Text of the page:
Home health aides and personal care attendants are being held in poverty while they serve our most vulnerable citizens. These are the folks who take care of people with developmental and physical disabilities, those with mental illness, and our elderly. They do so with kindness and compassion. How do we reward these angels? In greater Minnesota, pay averages $11 per hour. That should be an embarrassment to the entire state. In many communities, people can earn far more working in food service or in retail. It should then be no wonder there is a huge shortage of people willing to work in the field. In the state of Minnesota, home care workers and PCAs should earn no less than $15 per hour.
Let’s take a quick look at what they do. For starters, they deal with all the clients’ physical needs, and just as with small children, that can include situations with a number of bodily fluids. They provide social and emotional support. They are there for birthdays and everyday milestones as well as disappointments and setbacks. These workers are there during sickness and death.
Imagine for a minute the toll it takes on these angels who work with elderly and other groups that have a high mortality rate. When I picked up my father at 1 a.m. the night my mother died, the two women who were working were crying as hard as my father and me. I believe there were two more deaths within a week. These women earn so little they are forced to use food stamps to feed their children. That is reprehensible.
There are a number of other reasons to increase their wages besides this just being the right thing to do.
First, there are many people in institutions who, with the help of home health care workers, could stay in their homes. Not only could this increase their quality of life, it would be much less expensive for both them and the state. We need to create incentives for people to choose to enter the helping profession: home and community-based care.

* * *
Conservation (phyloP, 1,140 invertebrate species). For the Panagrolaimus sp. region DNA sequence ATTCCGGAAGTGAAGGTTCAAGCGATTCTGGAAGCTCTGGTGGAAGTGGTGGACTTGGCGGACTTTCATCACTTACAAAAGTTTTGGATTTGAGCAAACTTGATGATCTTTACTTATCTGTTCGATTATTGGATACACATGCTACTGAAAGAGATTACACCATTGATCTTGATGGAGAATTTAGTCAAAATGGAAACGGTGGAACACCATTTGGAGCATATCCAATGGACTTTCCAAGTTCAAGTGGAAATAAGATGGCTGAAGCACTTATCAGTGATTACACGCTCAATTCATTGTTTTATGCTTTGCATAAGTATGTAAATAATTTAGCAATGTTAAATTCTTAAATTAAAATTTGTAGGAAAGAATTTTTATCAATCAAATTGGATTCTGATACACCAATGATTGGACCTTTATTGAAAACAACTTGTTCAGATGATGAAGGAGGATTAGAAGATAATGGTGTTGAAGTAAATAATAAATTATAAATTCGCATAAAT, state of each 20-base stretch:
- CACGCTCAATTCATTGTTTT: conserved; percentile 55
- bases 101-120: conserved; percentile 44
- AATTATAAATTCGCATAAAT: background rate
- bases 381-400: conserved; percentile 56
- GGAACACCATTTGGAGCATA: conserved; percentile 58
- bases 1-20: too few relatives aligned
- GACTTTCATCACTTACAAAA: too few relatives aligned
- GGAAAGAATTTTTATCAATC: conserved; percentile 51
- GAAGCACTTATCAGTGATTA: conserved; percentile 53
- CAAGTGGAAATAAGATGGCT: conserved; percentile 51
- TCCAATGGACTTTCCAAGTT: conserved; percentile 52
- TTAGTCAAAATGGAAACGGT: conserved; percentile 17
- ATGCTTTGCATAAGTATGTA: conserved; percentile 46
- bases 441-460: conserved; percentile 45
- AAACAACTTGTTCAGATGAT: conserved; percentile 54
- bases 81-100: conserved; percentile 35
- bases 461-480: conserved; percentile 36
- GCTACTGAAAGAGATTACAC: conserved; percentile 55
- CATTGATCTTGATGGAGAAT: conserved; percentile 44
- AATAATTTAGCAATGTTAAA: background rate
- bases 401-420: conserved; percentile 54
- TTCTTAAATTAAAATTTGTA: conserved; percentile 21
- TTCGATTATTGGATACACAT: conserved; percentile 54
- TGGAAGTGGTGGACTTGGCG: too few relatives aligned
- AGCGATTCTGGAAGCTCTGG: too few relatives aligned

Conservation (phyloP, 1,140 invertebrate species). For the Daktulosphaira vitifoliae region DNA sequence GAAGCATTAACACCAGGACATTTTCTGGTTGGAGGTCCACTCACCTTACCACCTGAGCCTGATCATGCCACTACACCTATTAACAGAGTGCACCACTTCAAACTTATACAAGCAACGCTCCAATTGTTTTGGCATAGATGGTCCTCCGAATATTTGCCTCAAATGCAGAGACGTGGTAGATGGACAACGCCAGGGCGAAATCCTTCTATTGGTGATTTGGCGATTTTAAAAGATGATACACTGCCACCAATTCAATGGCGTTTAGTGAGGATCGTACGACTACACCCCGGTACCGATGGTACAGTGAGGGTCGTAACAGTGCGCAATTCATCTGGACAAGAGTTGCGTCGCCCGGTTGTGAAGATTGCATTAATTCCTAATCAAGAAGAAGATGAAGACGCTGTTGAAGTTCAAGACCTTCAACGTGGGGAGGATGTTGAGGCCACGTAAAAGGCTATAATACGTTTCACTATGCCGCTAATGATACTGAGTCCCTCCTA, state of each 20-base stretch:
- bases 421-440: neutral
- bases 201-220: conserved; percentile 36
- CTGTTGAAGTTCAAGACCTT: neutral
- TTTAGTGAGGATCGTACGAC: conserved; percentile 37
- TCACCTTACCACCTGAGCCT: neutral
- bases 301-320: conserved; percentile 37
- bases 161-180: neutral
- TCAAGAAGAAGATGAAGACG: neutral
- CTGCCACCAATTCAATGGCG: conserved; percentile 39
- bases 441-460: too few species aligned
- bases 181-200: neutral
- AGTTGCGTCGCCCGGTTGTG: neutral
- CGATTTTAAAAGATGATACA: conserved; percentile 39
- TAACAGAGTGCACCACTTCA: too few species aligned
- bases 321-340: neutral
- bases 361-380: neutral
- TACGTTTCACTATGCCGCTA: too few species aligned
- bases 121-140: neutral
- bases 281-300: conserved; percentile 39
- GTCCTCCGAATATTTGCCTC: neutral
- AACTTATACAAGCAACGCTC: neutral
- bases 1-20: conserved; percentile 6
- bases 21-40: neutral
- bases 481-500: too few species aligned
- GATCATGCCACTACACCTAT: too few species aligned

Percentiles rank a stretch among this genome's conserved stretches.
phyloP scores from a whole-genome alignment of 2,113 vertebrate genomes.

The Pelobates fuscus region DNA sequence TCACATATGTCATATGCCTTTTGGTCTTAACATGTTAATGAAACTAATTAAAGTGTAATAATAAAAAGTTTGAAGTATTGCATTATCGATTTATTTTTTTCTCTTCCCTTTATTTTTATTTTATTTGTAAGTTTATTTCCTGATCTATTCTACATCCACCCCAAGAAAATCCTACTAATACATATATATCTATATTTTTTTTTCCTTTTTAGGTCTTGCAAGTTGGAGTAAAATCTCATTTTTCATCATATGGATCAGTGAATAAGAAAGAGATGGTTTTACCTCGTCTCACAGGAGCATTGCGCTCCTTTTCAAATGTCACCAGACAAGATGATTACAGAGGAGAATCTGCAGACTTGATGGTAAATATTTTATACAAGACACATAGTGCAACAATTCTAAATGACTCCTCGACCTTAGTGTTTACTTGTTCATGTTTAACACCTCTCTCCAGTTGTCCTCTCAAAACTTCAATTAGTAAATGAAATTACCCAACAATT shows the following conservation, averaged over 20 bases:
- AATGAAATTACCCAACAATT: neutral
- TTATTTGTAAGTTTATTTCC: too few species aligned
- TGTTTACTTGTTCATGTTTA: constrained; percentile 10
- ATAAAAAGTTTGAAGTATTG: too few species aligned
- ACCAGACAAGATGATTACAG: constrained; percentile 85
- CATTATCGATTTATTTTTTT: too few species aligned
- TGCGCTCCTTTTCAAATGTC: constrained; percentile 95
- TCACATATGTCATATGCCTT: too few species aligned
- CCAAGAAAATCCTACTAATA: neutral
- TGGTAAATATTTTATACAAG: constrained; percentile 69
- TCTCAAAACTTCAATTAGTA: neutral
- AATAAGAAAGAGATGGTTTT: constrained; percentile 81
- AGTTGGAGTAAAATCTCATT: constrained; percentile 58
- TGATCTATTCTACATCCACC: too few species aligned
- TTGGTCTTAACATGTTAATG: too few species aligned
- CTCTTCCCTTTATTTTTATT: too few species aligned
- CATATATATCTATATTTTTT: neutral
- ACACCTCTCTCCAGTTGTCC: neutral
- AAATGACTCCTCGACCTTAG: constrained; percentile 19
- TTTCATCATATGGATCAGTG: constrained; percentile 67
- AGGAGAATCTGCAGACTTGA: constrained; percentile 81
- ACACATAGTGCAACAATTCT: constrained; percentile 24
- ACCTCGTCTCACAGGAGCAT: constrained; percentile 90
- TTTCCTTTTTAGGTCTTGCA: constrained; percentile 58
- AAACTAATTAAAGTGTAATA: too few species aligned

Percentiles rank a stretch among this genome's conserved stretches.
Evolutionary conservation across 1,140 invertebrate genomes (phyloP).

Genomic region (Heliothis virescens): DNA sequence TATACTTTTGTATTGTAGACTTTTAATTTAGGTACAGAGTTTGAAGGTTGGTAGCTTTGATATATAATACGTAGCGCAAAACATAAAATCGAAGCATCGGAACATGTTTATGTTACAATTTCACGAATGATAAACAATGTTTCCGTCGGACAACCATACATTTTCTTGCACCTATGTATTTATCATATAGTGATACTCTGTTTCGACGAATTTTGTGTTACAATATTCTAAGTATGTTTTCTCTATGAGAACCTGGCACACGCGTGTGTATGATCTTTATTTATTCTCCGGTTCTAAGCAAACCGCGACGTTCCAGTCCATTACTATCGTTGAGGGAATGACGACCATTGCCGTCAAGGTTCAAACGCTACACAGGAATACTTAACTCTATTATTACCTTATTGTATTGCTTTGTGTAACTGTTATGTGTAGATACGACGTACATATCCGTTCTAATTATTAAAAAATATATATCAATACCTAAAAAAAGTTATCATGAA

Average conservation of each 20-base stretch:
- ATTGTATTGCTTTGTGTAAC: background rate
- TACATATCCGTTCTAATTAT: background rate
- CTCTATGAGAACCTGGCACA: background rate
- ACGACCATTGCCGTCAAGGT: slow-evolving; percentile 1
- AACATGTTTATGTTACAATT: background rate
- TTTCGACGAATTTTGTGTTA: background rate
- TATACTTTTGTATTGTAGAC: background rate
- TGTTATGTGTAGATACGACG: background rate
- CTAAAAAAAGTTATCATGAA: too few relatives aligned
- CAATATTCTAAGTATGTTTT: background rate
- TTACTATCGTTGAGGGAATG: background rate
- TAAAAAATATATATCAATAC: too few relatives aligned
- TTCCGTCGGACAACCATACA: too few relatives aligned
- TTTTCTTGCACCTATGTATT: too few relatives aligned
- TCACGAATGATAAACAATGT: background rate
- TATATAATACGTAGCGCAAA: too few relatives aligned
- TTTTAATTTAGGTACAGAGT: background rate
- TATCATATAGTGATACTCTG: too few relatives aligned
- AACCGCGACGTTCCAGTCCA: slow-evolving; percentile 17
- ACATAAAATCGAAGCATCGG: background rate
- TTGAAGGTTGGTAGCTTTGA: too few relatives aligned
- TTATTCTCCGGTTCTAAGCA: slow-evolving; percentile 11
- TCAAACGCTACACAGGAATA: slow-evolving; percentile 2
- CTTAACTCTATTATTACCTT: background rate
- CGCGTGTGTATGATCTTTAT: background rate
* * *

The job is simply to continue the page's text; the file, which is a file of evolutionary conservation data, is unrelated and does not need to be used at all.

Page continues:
Next, many small and rural communities would benefit from these wage increases. Most of our rural communities have either a home or a need for personal care attendants. Imagine five or six people with an extra $80 to $100 a week in their pockets. Where do you think they will spend it? In the local main-street stores and gas stations. It might be enough to keep a small-town grocery or shop alive.
We have well-documented wage gaps. Ninety-plus percent of these caregivers are women. Equally well-documented is the gap between whites and people of color, and increasingly in the metro area it is women of color who are filling the jobs. It would be a win for both these groups.
Finally, I would say this is the single most pro-life bill I have seen in my time at the Legislature. It helps the workers, people with disabilities or mental illness, and the elderly. To truly be pro-life, we must take care of everyone, including both those in need as well as those who take care of them. We must act now.
Please contact your senator and state representative and tell them the angels who care for our most vulnerable people deserve to make $15 an hour. Tell them that Minnesota does value kindness and compassion.
Jack Considine, DFL-Mankato, is a member of the Minnesota House.